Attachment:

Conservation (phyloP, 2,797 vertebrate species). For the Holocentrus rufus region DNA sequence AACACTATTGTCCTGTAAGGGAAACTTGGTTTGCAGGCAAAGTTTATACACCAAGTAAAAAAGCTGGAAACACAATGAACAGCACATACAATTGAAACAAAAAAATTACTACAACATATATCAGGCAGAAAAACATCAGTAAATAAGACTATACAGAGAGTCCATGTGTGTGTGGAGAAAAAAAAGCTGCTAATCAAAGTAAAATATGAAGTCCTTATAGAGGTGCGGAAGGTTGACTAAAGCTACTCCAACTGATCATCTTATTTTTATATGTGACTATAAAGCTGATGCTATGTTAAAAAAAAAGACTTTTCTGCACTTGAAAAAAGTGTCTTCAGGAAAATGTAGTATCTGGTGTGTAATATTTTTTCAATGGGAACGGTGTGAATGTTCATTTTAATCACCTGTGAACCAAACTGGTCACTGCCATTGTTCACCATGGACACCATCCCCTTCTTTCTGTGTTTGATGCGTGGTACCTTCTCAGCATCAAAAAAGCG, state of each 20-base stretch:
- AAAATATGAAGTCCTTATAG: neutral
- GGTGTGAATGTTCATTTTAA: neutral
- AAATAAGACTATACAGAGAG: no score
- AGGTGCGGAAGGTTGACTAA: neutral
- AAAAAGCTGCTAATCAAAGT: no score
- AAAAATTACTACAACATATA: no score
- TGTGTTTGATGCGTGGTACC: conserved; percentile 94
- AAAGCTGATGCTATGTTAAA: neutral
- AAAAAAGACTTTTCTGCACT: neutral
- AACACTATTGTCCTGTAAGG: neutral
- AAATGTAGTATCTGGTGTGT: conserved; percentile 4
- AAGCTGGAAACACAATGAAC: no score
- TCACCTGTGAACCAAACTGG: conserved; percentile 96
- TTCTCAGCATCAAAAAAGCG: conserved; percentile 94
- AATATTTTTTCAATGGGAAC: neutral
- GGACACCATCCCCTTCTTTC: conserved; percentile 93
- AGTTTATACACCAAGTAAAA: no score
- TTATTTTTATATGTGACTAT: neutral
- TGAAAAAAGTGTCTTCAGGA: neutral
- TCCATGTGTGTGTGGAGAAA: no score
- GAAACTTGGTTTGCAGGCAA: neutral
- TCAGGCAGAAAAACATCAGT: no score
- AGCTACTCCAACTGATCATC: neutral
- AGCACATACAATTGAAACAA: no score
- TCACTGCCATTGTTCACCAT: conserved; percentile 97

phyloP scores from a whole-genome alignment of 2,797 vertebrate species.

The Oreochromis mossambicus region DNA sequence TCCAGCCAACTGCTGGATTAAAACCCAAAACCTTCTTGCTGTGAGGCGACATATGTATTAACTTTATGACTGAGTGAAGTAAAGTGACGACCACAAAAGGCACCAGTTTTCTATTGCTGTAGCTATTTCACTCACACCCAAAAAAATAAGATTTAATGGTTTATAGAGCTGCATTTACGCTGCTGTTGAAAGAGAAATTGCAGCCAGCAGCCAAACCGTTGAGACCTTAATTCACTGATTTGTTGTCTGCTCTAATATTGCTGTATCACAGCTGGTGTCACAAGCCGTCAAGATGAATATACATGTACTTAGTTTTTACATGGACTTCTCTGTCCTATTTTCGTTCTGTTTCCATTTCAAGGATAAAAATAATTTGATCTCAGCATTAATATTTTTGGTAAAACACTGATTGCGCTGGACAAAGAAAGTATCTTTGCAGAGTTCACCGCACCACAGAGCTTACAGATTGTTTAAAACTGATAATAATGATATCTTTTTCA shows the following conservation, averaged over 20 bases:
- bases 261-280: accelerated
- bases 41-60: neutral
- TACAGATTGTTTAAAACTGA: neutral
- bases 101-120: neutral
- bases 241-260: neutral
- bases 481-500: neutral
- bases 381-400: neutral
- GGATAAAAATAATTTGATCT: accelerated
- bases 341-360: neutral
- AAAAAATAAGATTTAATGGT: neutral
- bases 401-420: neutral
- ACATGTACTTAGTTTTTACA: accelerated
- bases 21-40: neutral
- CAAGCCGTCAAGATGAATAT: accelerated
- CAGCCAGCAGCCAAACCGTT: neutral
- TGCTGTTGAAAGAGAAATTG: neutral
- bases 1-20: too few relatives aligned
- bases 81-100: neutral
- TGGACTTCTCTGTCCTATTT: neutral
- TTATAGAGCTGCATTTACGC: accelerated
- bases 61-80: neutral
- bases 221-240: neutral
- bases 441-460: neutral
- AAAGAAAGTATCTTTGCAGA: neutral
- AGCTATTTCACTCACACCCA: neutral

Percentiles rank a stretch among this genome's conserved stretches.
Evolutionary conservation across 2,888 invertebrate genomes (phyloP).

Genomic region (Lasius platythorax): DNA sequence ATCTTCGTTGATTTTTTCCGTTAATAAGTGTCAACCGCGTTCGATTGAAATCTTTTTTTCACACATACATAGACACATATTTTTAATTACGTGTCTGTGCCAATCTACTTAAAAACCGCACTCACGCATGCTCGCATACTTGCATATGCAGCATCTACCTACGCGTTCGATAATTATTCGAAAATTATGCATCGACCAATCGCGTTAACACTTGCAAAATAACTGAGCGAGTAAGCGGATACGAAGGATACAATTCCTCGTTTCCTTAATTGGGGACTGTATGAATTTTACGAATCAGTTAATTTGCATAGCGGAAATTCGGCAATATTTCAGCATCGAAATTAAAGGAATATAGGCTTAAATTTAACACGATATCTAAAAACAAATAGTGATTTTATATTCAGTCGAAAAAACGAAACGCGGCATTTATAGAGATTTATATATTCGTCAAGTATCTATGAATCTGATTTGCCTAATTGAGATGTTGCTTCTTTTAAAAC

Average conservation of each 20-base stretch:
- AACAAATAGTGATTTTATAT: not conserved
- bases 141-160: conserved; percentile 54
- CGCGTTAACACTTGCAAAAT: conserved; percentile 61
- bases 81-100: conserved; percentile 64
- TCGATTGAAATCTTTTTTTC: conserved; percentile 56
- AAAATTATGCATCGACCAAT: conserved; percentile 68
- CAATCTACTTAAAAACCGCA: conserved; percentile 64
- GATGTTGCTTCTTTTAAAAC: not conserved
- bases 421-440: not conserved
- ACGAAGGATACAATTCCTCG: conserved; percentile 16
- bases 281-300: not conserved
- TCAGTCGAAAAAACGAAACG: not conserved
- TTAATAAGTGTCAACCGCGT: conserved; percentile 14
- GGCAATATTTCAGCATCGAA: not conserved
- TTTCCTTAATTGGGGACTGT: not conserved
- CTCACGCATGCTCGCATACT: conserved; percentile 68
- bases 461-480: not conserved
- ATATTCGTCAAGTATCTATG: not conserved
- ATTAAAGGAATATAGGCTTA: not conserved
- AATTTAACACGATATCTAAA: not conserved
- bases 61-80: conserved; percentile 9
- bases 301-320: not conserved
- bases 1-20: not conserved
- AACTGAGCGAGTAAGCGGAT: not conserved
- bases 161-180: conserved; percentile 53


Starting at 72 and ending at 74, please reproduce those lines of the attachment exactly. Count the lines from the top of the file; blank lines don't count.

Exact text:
- TTTCCTTAATTGGGGACTGT: not conserved
- CTCACGCATGCTCGCATACT: conserved; percentile 68
- bases 461-480: not conserved